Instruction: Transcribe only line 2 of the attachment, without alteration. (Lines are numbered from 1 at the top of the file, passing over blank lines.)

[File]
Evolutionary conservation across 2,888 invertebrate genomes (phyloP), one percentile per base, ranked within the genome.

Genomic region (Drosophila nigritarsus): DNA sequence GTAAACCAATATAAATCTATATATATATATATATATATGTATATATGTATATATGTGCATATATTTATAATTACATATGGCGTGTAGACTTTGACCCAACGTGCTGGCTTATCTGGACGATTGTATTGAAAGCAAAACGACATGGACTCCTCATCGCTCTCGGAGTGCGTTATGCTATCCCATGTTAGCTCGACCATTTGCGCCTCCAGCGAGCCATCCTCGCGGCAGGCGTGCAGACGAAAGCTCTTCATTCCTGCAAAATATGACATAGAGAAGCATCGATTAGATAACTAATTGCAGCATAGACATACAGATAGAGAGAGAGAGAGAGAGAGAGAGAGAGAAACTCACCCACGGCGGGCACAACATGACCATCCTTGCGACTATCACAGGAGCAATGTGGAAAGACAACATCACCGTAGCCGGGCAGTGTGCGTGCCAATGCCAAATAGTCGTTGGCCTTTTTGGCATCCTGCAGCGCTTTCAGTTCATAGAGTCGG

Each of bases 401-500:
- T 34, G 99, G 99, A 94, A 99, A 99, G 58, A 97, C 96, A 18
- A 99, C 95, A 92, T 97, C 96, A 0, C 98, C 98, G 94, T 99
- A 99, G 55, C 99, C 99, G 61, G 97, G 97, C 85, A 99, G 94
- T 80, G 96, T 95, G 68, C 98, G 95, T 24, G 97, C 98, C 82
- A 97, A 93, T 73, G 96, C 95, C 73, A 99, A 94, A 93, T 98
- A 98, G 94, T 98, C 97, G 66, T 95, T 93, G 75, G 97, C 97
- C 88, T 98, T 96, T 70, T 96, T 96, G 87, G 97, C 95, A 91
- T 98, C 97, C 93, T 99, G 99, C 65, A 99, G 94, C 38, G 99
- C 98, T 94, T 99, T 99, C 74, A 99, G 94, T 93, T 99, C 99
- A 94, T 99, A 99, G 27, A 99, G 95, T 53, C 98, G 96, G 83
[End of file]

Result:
Genomic region (Drosophila nigritarsus): DNA sequence GTAAACCAATATAAATCTATATATATATATATATATATGTATATATGTATATATGTGCATATATTTATAATTACATATGGCGTGTAGACTTTGACCCAACGTGCTGGCTTATCTGGACGATTGTATTGAAAGCAAAACGACATGGACTCCTCATCGCTCTCGGAGTGCGTTATGCTATCCCATGTTAGCTCGACCATTTGCGCCTCCAGCGAGCCATCCTCGCGGCAGGCGTGCAGACGAAAGCTCTTCATTCCTGCAAAATATGACATAGAGAAGCATCGATTAGATAACTAATTGCAGCATAGACATACAGATAGAGAGAGAGAGAGAGAGAGAGAGAGAGAAACTCACCCACGGCGGGCACAACATGACCATCCTTGCGACTATCACAGGAGCAATGTGGAAAGACAACATCACCGTAGCCGGGCAGTGTGCGTGCCAATGCCAAATAGTCGTTGGCCTTTTTGGCATCCTGCAGCGCTTTCAGTTCATAGAGTCGG